Economists warn that government aid to help raise prices could fan ‘inflationary fires’

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Canadians are vocal about their frustration with the rising cost of living – and the politicians are listening.

The latest trend among governments in Canada is to send money directly to households to help with high inflation for decades, and that’s what worries economists.

CIBC Chief Economist Avery Shenfield said, “While there are times when financial generosity is just what the economy needs, these are not times like these.” He said in a Friday note.

“In a period of high inflation and excess demand, tax cuts or check distributions to fuel up the inflationary fire can make central bank action raising interest rates to quell demand very troublesome.”

High energy prices generated huge revenues for both regional and federal governments and led to a recurring trade surplus for the first time since 2014, Bloomberg reports.

Shenfield wrote: “Our concern is that Canada’s federal and provincial governments are feeling the temptation to ‘do something’ to help their constituents deal with high prices.

interrupts already. Either through rebates or income support, Shenfield said, most residents of Ontario, Quebec, Saskatchewan and Manitoba have received or sooner payments designed to help inflation.

He said that while Alberta chooses a new leader, it remains to be seen how much of that province’s $13 billion surplus this year will go towards debt reduction.

According to Robert Cavic, BMO’s chief economist, regional measures to help Canadians adjust add up to $4.4 billion, or 0.2 percent of GDP, so far.

Plans were revealed last week that Ottawa GST rebates will double for six months and provide assistance to Canadians who are struggling to pay rent.

“We will not deny that there are families in dire need of assistance right now in this inflationary environment,” Kavcic wrote in a note. “But, from a policy perspective, we all know that sending money as a measure to support inflation is inherently…inflationary.”

The problem, Shenfield said, is that unless targeted too narrowly to reach those who need it most, such aid increases purchasing power and actually increases inflationary pressures.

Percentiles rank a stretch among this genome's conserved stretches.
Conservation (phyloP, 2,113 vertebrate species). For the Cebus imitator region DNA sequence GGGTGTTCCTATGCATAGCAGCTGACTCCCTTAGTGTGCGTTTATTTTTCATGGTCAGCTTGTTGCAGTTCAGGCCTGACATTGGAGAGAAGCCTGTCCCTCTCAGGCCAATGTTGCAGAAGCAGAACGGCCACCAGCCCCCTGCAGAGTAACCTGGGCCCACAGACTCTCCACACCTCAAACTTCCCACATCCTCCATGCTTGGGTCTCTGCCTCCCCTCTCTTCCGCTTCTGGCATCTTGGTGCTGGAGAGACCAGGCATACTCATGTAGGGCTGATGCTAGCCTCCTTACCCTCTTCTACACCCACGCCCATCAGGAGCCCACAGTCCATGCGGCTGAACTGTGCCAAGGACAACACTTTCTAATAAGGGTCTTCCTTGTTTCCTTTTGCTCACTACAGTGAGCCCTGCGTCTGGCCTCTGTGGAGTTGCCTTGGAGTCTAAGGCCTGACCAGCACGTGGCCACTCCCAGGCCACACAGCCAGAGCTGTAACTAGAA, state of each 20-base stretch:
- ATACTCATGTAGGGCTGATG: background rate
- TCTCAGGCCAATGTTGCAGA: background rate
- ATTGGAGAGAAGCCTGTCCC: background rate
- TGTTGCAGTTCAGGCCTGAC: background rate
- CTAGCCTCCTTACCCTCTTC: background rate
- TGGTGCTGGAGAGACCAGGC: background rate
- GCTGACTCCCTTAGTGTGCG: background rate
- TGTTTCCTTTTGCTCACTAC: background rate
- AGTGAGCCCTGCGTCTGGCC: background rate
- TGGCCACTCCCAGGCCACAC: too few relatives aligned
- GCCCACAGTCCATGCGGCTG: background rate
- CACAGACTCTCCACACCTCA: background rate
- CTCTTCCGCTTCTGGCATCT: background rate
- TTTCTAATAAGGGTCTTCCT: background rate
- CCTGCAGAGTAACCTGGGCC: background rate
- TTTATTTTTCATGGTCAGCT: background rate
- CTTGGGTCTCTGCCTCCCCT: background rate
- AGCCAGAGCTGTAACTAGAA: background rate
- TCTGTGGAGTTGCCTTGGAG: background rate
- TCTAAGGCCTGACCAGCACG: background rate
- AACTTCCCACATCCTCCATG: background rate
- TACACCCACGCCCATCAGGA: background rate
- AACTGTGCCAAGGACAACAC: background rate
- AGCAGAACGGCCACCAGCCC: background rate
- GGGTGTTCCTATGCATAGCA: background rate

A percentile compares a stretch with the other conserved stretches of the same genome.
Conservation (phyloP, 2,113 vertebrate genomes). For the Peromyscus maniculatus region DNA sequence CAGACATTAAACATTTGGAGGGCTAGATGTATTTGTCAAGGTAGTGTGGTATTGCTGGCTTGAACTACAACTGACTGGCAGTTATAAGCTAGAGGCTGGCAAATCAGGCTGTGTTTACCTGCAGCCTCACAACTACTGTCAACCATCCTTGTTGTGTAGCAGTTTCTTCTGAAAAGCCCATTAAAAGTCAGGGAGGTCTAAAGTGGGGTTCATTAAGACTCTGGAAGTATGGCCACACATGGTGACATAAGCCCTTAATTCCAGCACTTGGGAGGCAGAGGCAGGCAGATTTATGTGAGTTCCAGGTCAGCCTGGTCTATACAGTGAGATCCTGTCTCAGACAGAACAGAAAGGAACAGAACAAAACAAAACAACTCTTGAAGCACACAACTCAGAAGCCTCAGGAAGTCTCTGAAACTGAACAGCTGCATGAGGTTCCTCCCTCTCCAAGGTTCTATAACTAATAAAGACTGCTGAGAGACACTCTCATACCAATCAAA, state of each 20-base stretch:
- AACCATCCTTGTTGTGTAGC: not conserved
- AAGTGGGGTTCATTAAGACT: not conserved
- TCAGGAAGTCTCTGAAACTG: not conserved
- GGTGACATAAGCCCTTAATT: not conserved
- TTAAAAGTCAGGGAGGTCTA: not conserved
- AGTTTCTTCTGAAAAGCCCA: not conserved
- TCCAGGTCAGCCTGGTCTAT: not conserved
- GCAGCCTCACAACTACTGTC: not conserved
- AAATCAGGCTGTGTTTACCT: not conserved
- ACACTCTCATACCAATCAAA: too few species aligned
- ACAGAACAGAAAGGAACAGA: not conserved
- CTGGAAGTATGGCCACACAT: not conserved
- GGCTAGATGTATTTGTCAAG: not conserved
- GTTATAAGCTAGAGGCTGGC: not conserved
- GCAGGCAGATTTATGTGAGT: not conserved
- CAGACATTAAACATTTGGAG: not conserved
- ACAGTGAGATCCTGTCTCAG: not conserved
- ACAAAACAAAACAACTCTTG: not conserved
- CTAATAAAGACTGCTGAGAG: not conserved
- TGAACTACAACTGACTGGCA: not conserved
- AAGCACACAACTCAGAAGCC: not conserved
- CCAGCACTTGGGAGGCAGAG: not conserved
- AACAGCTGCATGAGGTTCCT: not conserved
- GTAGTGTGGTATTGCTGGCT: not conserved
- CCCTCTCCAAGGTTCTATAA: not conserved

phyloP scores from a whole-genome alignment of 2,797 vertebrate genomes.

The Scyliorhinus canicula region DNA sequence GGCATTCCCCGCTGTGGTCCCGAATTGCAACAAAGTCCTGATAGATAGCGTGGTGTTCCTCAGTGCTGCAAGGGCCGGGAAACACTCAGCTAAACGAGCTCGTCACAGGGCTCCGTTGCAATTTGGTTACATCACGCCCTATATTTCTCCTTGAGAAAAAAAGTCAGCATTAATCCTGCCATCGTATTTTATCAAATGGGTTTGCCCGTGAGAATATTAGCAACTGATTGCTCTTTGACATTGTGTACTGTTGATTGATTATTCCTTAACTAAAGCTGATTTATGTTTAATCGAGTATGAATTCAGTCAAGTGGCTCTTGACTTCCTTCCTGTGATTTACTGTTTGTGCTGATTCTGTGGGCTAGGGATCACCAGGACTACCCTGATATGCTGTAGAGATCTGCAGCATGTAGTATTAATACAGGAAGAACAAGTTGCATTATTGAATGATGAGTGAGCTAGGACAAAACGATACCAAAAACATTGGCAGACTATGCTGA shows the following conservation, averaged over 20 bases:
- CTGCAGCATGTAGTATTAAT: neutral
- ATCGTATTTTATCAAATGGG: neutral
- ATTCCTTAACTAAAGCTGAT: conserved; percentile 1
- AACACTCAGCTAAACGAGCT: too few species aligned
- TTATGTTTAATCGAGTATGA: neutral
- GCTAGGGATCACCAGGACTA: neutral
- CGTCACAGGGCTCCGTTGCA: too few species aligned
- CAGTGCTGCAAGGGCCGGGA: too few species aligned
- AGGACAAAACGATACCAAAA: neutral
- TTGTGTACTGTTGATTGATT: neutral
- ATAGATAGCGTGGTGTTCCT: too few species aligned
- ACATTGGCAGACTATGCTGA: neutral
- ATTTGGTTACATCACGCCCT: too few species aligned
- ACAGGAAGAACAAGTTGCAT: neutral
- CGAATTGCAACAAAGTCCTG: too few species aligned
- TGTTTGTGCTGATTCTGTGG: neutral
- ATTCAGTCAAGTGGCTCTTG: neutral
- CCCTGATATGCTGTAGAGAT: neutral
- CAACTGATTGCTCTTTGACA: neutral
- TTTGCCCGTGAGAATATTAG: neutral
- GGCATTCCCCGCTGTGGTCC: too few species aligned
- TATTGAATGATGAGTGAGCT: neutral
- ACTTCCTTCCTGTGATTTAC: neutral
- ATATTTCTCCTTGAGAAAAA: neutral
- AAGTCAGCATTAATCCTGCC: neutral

“By helping Chantal pay his food or petrol bill with a government check, you hit John with higher gross inflation, and Carlos with higher mortgage payments as the Bank of Canada responds with a tougher rate-raising cycle,” he said.

Shenfield said governments should save their windfall gains for the less difficult days because, with recession “a clear risk” in the next two years, it may not last long, especially if commodity prices fall in the shadow of the global downturn.

“And if another global crisis occurs in the coming years to stifle growth and inflation, any fiscal room we can build now will come in handy, by providing ammunition to hand out checks, cut taxes, or increase spending when the economy really needs it,” he wrote.

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  • The Federal Liberal Caucus will hold its summer retreat in St. Andrews-by-the-Sea, Note: September 11-13.

  • UJA in Greater Toronto hosts former Prime Minister Stephen Harper and former US President George W. Bush as they talk about current issues, including the war in Ukraine and the economy

  • British Columbia Finance Minister Selena Robinson presents the latest economic updates and three-year financial plan for British Columbia, along with the quarterly report.

  • Yukon government released the Yukon’s first Climate Risk and Resilience Assessment Report

  • John McKenzie, CEO of TMX Group, will attend the Barclays Global Financial Services Conference

  • Investor Day at Brookfield Asset Management

  • Today’s data: Canada’s National Budget and Financial Flow Accounts

  • gains: inspiration___________________________________________________

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Economists were surprised when they were surprised by Canada Job numbers fell on Friday. Most were expecting a gain of 15,000 jobs in August, but instead the country lost 40,000 jobs and the unemployment rate jumped from 4.9 percent to 5.4 percent. So what does this mean for the economy and the Bank of Canada?

The August data was the third consecutive monthly drop in employment and Oxford Economics says while two months of job losses may have been a coincidence, three months indicate a trend.

Oxford expects the labor market to continue to weaken as the economy enters a mild recession this fall. However, with the unemployment rate still historically low and average hourly wage growth continuing to rise, these latest numbers will not be enough to deter the Bank of Canada from raising its interest rate by 50 basis points in October, in their view.

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Robert Kiyosaki, author of Rich Dad Poor Dad, predicts a major stock market crash. Meanwhile, the investor, who says he made a fortune by facing the herd during the Great Recession, believes today could be the perfect time to “get richer.”

Our content partner MoneyWise takes a look at two assets Which Kiyosaki prefers now. Read more here to find out which one.

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Today’s Posthaste was written by Pamela Heavin (Tweet embed), with additional reporting from The Canadian Press, Thomson Reuters and Bloomberg.

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